I play the mandolin with the DMV choir. I find it a beautiful and romantic instrument that complements the range of material performed by the DMV choir, and, in my view, represents the heart and soul of Italian music. I joined the choir – over four years ago – because I have a love of and am passionate about the music the DMV choir performs, from arias from famous operas to the range of traditional folk music from the various regions of Italy. It is wonderful to be part of a group that shares Italy’s musical tradition and being associated with the many performances the choir gives for the benefit of the Canberra community. And I can play the mandolin while doing it!
I have had a long association with Canberra, having moved here in 1950 with my family, and completed my schooling and first degree here. I returned to Canberra with my family in 1991 after an absence of some 20 years. I have seen Canberra grow from a relatively small country town with a population of around 12 thousand to a significant and sophisticated city, and feel I know and understand the city and its community well. My father established a camping business here and it became a well-known name around Canberra. My experience of growing up in Canberra as a migrant boy of refugee parents is probably no different to that of the many migrants who have settled in Canberra, including of course, those that became part of a flourishing Italian community.
I have had an extensive and varied professional career since graduating from the Australian National University with a Bachelor of Arts in 1969, and from Sydney University with a Diploma of Education in 1970. I later completed a First Class honours degree in Arts at the University of Wollongong in 1973, and a Bachelor of Legal Studies at Macquarie University in 1994.
I worked as a teacher in both the public education system in NSW and later at Frensham, a private school at Mittagong for a total of 12 years. I then became an official at the Independent Education Union in NSW for 4 years before moving back to Canberra to take up a position on a national education project initiated by the Commonwealth Government in 1991. The Project was a collaborative one involving key stakeholders in the states and territories and focussed on issues and strategies to improve teacher quality and professional standards, and to develop strategies to assist teachers through professional development. My work on this project lasted 3 1/2 years.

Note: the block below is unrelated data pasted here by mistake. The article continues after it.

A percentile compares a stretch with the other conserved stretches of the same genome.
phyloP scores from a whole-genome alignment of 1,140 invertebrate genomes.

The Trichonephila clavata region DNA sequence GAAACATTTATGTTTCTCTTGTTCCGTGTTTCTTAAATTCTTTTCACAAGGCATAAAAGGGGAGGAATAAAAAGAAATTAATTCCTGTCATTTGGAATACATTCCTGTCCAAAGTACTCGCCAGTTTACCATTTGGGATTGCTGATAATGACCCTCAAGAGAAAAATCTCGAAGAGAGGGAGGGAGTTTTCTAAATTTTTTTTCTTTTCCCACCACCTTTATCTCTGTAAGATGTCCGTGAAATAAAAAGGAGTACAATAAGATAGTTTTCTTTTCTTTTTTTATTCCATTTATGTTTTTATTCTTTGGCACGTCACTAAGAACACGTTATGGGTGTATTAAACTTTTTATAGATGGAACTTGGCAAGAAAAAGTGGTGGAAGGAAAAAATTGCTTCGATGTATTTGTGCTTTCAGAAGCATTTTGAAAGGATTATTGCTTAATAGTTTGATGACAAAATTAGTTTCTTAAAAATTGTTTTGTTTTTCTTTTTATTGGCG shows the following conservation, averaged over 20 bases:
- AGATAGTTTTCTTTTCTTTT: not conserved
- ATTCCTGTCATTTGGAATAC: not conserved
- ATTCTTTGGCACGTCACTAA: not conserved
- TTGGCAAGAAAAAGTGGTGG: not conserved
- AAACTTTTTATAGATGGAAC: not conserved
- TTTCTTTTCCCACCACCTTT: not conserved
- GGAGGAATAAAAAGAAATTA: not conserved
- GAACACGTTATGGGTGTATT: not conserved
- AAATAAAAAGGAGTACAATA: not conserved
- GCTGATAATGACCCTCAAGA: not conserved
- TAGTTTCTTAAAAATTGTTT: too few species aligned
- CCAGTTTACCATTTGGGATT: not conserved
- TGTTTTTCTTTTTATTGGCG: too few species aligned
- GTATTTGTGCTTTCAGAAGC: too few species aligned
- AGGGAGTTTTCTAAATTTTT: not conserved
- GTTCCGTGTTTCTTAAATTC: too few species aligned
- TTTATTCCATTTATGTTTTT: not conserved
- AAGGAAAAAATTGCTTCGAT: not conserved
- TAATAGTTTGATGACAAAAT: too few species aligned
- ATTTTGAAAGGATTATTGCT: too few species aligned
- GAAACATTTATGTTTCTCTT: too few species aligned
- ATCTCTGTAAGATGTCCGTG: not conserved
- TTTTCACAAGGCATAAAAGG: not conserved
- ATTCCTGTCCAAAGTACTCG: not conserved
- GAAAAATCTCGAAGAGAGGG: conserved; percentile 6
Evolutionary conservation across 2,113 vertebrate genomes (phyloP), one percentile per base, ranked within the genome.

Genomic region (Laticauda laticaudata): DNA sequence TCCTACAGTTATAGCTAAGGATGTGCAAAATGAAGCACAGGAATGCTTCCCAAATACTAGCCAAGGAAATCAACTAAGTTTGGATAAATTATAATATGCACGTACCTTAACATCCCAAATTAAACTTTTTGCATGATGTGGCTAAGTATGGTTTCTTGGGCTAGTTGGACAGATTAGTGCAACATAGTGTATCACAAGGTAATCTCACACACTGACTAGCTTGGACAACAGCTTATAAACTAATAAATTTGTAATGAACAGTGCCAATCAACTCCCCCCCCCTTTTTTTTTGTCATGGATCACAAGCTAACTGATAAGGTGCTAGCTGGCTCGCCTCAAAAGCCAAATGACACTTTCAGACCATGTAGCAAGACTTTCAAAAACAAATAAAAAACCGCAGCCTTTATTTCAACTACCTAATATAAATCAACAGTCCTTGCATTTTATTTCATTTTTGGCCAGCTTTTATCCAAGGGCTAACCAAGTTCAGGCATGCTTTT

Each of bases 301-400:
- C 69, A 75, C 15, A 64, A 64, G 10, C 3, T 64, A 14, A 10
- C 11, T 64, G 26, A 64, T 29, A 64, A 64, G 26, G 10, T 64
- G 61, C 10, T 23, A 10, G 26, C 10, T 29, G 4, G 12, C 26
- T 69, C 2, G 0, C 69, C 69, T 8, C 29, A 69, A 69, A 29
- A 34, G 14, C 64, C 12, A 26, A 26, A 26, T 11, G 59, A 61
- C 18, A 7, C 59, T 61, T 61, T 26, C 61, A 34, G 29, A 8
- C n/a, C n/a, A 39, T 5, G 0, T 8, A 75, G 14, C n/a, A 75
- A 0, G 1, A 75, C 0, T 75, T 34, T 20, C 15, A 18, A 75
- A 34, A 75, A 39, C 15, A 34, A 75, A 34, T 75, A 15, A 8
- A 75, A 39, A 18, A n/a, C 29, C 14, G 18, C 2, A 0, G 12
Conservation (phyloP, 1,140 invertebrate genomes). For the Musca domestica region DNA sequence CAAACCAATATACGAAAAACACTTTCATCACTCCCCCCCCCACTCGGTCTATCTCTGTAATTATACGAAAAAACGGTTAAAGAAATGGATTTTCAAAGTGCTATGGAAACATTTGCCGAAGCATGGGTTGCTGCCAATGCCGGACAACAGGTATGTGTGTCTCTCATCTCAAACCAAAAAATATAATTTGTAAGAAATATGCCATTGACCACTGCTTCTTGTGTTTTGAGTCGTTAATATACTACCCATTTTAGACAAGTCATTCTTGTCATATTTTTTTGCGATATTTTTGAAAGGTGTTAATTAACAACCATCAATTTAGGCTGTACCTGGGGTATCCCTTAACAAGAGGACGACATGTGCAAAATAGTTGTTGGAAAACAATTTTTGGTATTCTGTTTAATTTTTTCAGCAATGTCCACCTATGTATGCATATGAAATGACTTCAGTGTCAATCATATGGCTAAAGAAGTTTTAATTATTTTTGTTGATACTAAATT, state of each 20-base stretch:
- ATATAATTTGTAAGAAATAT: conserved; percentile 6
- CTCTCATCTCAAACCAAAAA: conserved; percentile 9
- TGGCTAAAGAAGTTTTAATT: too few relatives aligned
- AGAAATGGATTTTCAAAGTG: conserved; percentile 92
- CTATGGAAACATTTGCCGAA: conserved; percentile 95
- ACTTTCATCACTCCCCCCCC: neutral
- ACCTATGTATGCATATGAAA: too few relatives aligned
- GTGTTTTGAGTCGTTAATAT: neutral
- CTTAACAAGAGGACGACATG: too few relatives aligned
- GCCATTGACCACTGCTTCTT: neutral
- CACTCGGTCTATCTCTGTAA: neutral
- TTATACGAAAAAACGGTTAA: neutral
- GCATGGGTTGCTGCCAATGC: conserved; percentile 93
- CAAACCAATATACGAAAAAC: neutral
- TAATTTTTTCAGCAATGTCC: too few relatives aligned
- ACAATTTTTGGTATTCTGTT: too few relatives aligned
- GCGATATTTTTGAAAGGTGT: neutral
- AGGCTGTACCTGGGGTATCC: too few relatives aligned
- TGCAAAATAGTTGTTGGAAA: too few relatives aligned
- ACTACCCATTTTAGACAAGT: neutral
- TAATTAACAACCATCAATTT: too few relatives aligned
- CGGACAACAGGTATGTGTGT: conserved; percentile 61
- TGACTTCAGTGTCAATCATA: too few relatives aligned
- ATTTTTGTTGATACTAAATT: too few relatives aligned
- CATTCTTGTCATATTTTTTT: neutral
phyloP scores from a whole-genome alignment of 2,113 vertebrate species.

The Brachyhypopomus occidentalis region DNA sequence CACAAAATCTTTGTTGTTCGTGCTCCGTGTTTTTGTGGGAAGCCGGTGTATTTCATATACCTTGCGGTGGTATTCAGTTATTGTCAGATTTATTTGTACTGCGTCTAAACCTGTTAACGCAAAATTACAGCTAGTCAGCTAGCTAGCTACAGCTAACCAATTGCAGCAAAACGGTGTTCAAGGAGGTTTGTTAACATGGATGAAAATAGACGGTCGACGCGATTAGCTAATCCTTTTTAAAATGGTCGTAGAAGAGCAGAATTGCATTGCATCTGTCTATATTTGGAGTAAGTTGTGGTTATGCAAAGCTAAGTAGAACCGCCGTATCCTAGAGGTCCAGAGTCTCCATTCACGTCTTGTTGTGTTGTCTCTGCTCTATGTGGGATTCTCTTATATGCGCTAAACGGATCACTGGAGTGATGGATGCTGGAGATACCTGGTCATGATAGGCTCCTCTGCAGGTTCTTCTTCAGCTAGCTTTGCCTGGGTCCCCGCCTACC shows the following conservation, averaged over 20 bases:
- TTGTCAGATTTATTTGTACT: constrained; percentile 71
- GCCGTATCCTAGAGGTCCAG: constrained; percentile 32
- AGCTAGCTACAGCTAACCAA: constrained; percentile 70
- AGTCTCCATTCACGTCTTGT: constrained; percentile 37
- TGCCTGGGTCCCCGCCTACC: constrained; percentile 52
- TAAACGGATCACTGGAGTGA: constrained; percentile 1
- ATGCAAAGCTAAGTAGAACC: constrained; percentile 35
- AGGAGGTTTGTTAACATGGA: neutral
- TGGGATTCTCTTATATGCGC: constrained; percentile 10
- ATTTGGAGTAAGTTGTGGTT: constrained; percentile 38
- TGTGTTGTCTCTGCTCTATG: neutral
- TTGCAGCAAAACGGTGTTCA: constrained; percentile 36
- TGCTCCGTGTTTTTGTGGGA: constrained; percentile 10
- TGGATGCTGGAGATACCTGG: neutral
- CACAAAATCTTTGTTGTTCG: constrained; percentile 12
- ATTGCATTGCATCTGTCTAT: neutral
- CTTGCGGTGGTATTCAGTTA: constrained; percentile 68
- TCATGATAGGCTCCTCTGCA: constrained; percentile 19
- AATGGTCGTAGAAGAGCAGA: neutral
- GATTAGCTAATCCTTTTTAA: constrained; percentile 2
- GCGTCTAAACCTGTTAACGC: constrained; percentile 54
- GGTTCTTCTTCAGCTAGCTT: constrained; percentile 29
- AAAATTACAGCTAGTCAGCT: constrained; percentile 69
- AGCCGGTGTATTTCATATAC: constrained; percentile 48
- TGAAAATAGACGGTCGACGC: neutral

Once that project concluded and I had completed my law degree, I became a commercial lawyer at the Australian Government Solicitor for 4 years before being recruited by Clayton Utz, a national law firm where I became a partner. In that role I worked on many legal issues involving Commonwealth Government business activities as well as workplace issues. I left Clayton Utz at the end of 2004 and set up, as a sole practitioner, my own law firm which operated until my retirement in July 2017. As part of my commitment to community development, I also performed legal services for community organisations, including the legal work, on a pro bono basis, for the North Belconnen Community Association in establishing a multi-disciplinary health services co-operative in North Belconnen.
I have had a long-term love of and interest in music of many different genres including jazz, folk, blues and classical music. I always listen to music that I have collected or through various media, particularly radio, and I also play a variety of instruments. This has furthered my connection with the local community. In addition to the DMV choir, I currently play mandolin with the Canberra Mandolin Orchestra (CMO) and have performed at various concerts and other community events with the CMO. I also play piano with a local jazz band made up of retired men who love to play jazz, and have a real love for and am quite skilled with the guitar.
I look forward to many more years of playing with the choir and being part of many more performances.
[Ed: Wal is now the sole mandolinist in the choir following the retirement, in early 2018, of long-term mandolinist Louise Ibbotson]